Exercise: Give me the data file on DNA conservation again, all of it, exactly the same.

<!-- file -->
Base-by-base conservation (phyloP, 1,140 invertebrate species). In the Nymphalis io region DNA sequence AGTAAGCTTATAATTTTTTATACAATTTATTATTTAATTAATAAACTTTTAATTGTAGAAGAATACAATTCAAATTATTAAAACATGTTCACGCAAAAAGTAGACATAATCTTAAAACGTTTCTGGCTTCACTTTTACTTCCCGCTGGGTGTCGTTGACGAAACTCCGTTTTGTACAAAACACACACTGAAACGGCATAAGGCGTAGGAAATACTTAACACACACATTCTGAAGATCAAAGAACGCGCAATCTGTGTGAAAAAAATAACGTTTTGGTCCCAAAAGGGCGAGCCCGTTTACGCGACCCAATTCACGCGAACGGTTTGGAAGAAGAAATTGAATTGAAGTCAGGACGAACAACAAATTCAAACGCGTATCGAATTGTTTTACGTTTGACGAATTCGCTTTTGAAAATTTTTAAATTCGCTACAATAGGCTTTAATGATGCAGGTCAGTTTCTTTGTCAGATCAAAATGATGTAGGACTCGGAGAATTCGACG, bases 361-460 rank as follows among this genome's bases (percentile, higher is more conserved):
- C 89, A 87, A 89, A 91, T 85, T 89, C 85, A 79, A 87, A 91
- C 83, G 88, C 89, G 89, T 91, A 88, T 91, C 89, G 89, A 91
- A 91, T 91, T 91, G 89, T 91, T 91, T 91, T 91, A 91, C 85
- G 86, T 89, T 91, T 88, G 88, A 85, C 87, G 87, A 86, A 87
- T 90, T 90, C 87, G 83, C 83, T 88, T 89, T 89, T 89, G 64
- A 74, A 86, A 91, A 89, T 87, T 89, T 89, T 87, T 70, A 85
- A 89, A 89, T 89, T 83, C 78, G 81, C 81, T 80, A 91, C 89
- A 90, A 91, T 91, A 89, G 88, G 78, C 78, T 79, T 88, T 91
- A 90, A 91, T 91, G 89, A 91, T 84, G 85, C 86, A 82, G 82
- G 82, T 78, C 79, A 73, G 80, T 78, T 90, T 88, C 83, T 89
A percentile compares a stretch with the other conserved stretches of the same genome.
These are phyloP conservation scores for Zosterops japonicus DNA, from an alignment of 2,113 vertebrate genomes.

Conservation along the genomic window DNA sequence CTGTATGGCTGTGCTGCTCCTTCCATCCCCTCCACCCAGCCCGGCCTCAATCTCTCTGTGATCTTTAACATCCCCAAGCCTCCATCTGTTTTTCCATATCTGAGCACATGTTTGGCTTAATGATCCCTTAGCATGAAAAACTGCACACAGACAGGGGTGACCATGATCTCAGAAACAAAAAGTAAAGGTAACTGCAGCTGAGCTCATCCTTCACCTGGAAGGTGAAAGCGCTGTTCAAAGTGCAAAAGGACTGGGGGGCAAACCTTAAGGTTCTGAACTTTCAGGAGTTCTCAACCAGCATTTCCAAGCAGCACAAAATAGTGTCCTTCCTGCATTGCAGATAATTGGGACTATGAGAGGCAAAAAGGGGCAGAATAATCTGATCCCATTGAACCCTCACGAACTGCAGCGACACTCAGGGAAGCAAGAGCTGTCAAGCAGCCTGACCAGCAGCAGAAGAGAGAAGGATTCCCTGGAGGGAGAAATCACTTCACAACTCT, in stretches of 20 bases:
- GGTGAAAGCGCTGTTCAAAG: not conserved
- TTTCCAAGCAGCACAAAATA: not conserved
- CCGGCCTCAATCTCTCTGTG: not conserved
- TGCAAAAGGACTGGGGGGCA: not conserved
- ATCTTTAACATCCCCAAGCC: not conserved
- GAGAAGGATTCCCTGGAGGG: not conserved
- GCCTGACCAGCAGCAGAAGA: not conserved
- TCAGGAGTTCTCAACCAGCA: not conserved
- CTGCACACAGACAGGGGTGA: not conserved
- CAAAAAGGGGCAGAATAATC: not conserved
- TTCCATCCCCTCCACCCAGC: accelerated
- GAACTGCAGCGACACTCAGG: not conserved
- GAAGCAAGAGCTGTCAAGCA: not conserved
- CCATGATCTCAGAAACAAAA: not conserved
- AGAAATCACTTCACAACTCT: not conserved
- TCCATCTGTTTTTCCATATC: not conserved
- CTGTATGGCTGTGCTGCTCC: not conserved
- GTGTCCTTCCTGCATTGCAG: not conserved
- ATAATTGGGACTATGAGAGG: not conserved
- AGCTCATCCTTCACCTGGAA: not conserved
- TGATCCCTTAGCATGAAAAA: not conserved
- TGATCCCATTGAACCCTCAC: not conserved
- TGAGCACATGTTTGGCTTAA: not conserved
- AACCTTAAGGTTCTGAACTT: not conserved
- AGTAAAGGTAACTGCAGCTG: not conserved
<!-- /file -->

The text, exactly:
Base-by-base conservation (phyloP, 1,140 invertebrate species). In the Nymphalis io region DNA sequence AGTAAGCTTATAATTTTTTATACAATTTATTATTTAATTAATAAACTTTTAATTGTAGAAGAATACAATTCAAATTATTAAAACATGTTCACGCAAAAAGTAGACATAATCTTAAAACGTTTCTGGCTTCACTTTTACTTCCCGCTGGGTGTCGTTGACGAAACTCCGTTTTGTACAAAACACACACTGAAACGGCATAAGGCGTAGGAAATACTTAACACACACATTCTGAAGATCAAAGAACGCGCAATCTGTGTGAAAAAAATAACGTTTTGGTCCCAAAAGGGCGAGCCCGTTTACGCGACCCAATTCACGCGAACGGTTTGGAAGAAGAAATTGAATTGAAGTCAGGACGAACAACAAATTCAAACGCGTATCGAATTGTTTTACGTTTGACGAATTCGCTTTTGAAAATTTTTAAATTCGCTACAATAGGCTTTAATGATGCAGGTCAGTTTCTTTGTCAGATCAAAATGATGTAGGACTCGGAGAATTCGACG, bases 361-460 rank as follows among this genome's bases (percentile, higher is more conserved):
- C 89, A 87, A 89, A 91, T 85, T 89, C 85, A 79, A 87, A 91
- C 83, G 88, C 89, G 89, T 91, A 88, T 91, C 89, G 89, A 91
- A 91, T 91, T 91, G 89, T 91, T 91, T 91, T 91, A 91, C 85
- G 86, T 89, T 91, T 88, G 88, A 85, C 87, G 87, A 86, A 87
- T 90, T 90, C 87, G 83, C 83, T 88, T 89, T 89, T 89, G 64
- A 74, A 86, A 91, A 89, T 87, T 89, T 89, T 87, T 70, A 85
- A 89, A 89, T 89, T 83, C 78, G 81, C 81, T 80, A 91, C 89
- A 90, A 91, T 91, A 89, G 88, G 78, C 78, T 79, T 88, T 91
- A 90, A 91, T 91, G 89, A 91, T 84, G 85, C 86, A 82, G 82
- G 82, T 78, C 79, A 73, G 80, T 78, T 90, T 88, C 83, T 89
A percentile compares a stretch with the other conserved stretches of the same genome.
These are phyloP conservation scores for Zosterops japonicus DNA, from an alignment of 2,113 vertebrate genomes.

Conservation along the genomic window DNA sequence CTGTATGGCTGTGCTGCTCCTTCCATCCCCTCCACCCAGCCCGGCCTCAATCTCTCTGTGATCTTTAACATCCCCAAGCCTCCATCTGTTTTTCCATATCTGAGCACATGTTTGGCTTAATGATCCCTTAGCATGAAAAACTGCACACAGACAGGGGTGACCATGATCTCAGAAACAAAAAGTAAAGGTAACTGCAGCTGAGCTCATCCTTCACCTGGAAGGTGAAAGCGCTGTTCAAAGTGCAAAAGGACTGGGGGGCAAACCTTAAGGTTCTGAACTTTCAGGAGTTCTCAACCAGCATTTCCAAGCAGCACAAAATAGTGTCCTTCCTGCATTGCAGATAATTGGGACTATGAGAGGCAAAAAGGGGCAGAATAATCTGATCCCATTGAACCCTCACGAACTGCAGCGACACTCAGGGAAGCAAGAGCTGTCAAGCAGCCTGACCAGCAGCAGAAGAGAGAAGGATTCCCTGGAGGGAGAAATCACTTCACAACTCT, in stretches of 20 bases:
- GGTGAAAGCGCTGTTCAAAG: not conserved
- TTTCCAAGCAGCACAAAATA: not conserved
- CCGGCCTCAATCTCTCTGTG: not conserved
- TGCAAAAGGACTGGGGGGCA: not conserved
- ATCTTTAACATCCCCAAGCC: not conserved
- GAGAAGGATTCCCTGGAGGG: not conserved
- GCCTGACCAGCAGCAGAAGA: not conserved
- TCAGGAGTTCTCAACCAGCA: not conserved
- CTGCACACAGACAGGGGTGA: not conserved
- CAAAAAGGGGCAGAATAATC: not conserved
- TTCCATCCCCTCCACCCAGC: accelerated
- GAACTGCAGCGACACTCAGG: not conserved
- GAAGCAAGAGCTGTCAAGCA: not conserved
- CCATGATCTCAGAAACAAAA: not conserved
- AGAAATCACTTCACAACTCT: not conserved
- TCCATCTGTTTTTCCATATC: not conserved
- CTGTATGGCTGTGCTGCTCC: not conserved
- GTGTCCTTCCTGCATTGCAG: not conserved
- ATAATTGGGACTATGAGAGG: not conserved
- AGCTCATCCTTCACCTGGAA: not conserved
- TGATCCCTTAGCATGAAAAA: not conserved
- TGATCCCATTGAACCCTCAC: not conserved
- TGAGCACATGTTTGGCTTAA: not conserved
- AACCTTAAGGTTCTGAACTT: not conserved
- AGTAAAGGTAACTGCAGCTG: not conserved